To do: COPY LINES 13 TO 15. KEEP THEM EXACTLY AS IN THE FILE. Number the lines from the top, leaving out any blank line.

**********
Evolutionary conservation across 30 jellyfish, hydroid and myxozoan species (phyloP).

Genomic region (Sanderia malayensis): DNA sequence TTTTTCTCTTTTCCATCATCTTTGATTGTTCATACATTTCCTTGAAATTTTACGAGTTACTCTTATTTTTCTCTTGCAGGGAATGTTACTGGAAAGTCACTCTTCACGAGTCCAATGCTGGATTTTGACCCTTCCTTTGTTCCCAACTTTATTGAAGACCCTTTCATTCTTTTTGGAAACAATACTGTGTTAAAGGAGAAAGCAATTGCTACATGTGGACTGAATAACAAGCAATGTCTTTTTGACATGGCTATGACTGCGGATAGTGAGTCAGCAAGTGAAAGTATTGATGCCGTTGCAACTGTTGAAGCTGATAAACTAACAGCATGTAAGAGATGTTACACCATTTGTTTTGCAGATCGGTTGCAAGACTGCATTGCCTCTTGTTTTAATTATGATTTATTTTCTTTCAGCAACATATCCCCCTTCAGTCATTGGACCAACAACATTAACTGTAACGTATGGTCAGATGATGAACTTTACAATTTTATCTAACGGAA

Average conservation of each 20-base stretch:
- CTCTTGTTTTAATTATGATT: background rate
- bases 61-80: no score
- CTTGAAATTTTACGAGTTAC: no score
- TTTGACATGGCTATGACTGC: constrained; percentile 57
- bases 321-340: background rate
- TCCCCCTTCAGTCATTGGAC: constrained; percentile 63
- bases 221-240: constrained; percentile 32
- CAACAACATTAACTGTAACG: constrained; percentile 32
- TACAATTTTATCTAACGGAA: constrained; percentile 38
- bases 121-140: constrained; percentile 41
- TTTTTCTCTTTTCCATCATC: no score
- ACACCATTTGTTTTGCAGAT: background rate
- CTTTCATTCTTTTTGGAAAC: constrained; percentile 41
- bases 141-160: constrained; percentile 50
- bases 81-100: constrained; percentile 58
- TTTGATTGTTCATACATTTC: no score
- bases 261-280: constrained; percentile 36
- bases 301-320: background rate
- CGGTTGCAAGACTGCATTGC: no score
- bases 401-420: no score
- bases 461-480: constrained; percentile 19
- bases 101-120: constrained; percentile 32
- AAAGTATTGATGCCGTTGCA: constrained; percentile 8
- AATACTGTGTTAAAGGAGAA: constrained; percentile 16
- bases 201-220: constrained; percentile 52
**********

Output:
- bases 121-140: constrained; percentile 41
- TTTTTCTCTTTTCCATCATC: no score
- ACACCATTTGTTTTGCAGAT: background rate